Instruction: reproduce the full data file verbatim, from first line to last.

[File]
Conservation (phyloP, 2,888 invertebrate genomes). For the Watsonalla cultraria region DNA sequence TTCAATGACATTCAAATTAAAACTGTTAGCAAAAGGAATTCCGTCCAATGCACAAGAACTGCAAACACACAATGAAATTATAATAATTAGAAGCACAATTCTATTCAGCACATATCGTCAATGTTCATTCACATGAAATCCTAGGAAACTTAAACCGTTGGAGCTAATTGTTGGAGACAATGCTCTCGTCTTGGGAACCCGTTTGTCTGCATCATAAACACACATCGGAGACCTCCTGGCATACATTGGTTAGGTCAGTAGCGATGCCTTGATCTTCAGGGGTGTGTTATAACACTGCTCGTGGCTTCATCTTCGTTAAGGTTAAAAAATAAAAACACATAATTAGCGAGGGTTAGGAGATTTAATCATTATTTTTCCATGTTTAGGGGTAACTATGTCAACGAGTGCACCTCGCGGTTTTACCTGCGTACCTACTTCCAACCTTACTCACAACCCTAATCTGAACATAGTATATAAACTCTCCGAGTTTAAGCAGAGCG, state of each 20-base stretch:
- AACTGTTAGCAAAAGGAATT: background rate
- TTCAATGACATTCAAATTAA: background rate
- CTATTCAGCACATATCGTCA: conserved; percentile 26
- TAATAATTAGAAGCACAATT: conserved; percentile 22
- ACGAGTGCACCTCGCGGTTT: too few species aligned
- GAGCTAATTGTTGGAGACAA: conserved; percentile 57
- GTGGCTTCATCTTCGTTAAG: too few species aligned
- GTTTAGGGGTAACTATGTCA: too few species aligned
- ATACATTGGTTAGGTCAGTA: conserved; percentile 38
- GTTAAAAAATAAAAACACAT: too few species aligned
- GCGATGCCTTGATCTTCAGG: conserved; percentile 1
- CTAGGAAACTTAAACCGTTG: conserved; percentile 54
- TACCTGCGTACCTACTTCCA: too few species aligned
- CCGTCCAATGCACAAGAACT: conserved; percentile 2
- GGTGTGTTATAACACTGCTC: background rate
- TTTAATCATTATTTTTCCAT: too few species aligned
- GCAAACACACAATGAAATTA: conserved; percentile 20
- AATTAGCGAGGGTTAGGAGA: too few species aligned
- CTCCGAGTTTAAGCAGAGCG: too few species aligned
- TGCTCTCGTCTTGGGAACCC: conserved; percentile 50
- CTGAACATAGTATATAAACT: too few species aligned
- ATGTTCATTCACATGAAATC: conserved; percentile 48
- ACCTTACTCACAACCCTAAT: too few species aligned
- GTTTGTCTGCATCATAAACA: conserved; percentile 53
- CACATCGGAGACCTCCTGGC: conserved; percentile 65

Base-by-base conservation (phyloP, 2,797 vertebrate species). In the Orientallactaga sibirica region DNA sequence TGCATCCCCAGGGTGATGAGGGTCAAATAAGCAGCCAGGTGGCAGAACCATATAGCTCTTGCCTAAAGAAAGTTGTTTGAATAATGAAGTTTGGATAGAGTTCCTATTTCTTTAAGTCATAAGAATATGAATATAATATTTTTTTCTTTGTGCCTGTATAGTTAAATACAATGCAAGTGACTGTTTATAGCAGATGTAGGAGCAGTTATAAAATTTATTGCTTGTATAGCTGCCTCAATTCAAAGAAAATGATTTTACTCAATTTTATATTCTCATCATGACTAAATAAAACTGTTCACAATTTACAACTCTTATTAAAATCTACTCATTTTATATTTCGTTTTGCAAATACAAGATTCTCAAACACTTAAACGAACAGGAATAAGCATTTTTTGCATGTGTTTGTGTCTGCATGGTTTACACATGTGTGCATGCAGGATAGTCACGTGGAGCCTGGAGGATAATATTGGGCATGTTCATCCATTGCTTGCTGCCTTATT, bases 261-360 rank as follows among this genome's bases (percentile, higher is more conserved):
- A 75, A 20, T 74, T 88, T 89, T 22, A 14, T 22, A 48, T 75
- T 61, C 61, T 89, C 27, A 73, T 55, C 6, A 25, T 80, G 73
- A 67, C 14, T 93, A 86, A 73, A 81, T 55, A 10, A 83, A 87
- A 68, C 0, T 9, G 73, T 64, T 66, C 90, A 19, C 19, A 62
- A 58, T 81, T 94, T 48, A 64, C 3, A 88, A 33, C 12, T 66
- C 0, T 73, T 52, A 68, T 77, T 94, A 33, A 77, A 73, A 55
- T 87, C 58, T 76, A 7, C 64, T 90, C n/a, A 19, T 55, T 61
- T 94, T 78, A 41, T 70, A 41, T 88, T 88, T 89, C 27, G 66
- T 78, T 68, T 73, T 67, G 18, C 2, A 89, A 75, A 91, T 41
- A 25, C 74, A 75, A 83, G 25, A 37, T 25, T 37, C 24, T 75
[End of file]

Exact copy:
Conservation (phyloP, 2,888 invertebrate genomes). For the Watsonalla cultraria region DNA sequence TTCAATGACATTCAAATTAAAACTGTTAGCAAAAGGAATTCCGTCCAATGCACAAGAACTGCAAACACACAATGAAATTATAATAATTAGAAGCACAATTCTATTCAGCACATATCGTCAATGTTCATTCACATGAAATCCTAGGAAACTTAAACCGTTGGAGCTAATTGTTGGAGACAATGCTCTCGTCTTGGGAACCCGTTTGTCTGCATCATAAACACACATCGGAGACCTCCTGGCATACATTGGTTAGGTCAGTAGCGATGCCTTGATCTTCAGGGGTGTGTTATAACACTGCTCGTGGCTTCATCTTCGTTAAGGTTAAAAAATAAAAACACATAATTAGCGAGGGTTAGGAGATTTAATCATTATTTTTCCATGTTTAGGGGTAACTATGTCAACGAGTGCACCTCGCGGTTTTACCTGCGTACCTACTTCCAACCTTACTCACAACCCTAATCTGAACATAGTATATAAACTCTCCGAGTTTAAGCAGAGCG, state of each 20-base stretch:
- AACTGTTAGCAAAAGGAATT: background rate
- TTCAATGACATTCAAATTAA: background rate
- CTATTCAGCACATATCGTCA: conserved; percentile 26
- TAATAATTAGAAGCACAATT: conserved; percentile 22
- ACGAGTGCACCTCGCGGTTT: too few species aligned
- GAGCTAATTGTTGGAGACAA: conserved; percentile 57
- GTGGCTTCATCTTCGTTAAG: too few species aligned
- GTTTAGGGGTAACTATGTCA: too few species aligned
- ATACATTGGTTAGGTCAGTA: conserved; percentile 38
- GTTAAAAAATAAAAACACAT: too few species aligned
- GCGATGCCTTGATCTTCAGG: conserved; percentile 1
- CTAGGAAACTTAAACCGTTG: conserved; percentile 54
- TACCTGCGTACCTACTTCCA: too few species aligned
- CCGTCCAATGCACAAGAACT: conserved; percentile 2
- GGTGTGTTATAACACTGCTC: background rate
- TTTAATCATTATTTTTCCAT: too few species aligned
- GCAAACACACAATGAAATTA: conserved; percentile 20
- AATTAGCGAGGGTTAGGAGA: too few species aligned
- CTCCGAGTTTAAGCAGAGCG: too few species aligned
- TGCTCTCGTCTTGGGAACCC: conserved; percentile 50
- CTGAACATAGTATATAAACT: too few species aligned
- ATGTTCATTCACATGAAATC: conserved; percentile 48
- ACCTTACTCACAACCCTAAT: too few species aligned
- GTTTGTCTGCATCATAAACA: conserved; percentile 53
- CACATCGGAGACCTCCTGGC: conserved; percentile 65

Base-by-base conservation (phyloP, 2,797 vertebrate species). In the Orientallactaga sibirica region DNA sequence TGCATCCCCAGGGTGATGAGGGTCAAATAAGCAGCCAGGTGGCAGAACCATATAGCTCTTGCCTAAAGAAAGTTGTTTGAATAATGAAGTTTGGATAGAGTTCCTATTTCTTTAAGTCATAAGAATATGAATATAATATTTTTTTCTTTGTGCCTGTATAGTTAAATACAATGCAAGTGACTGTTTATAGCAGATGTAGGAGCAGTTATAAAATTTATTGCTTGTATAGCTGCCTCAATTCAAAGAAAATGATTTTACTCAATTTTATATTCTCATCATGACTAAATAAAACTGTTCACAATTTACAACTCTTATTAAAATCTACTCATTTTATATTTCGTTTTGCAAATACAAGATTCTCAAACACTTAAACGAACAGGAATAAGCATTTTTTGCATGTGTTTGTGTCTGCATGGTTTACACATGTGTGCATGCAGGATAGTCACGTGGAGCCTGGAGGATAATATTGGGCATGTTCATCCATTGCTTGCTGCCTTATT, bases 261-360 rank as follows among this genome's bases (percentile, higher is more conserved):
- A 75, A 20, T 74, T 88, T 89, T 22, A 14, T 22, A 48, T 75
- T 61, C 61, T 89, C 27, A 73, T 55, C 6, A 25, T 80, G 73
- A 67, C 14, T 93, A 86, A 73, A 81, T 55, A 10, A 83, A 87
- A 68, C 0, T 9, G 73, T 64, T 66, C 90, A 19, C 19, A 62
- A 58, T 81, T 94, T 48, A 64, C 3, A 88, A 33, C 12, T 66
- C 0, T 73, T 52, A 68, T 77, T 94, A 33, A 77, A 73, A 55
- T 87, C 58, T 76, A 7, C 64, T 90, C n/a, A 19, T 55, T 61
- T 94, T 78, A 41, T 70, A 41, T 88, T 88, T 89, C 27, G 66
- T 78, T 68, T 73, T 67, G 18, C 2, A 89, A 75, A 91, T 41
- A 25, C 74, A 75, A 83, G 25, A 37, T 25, T 37, C 24, T 75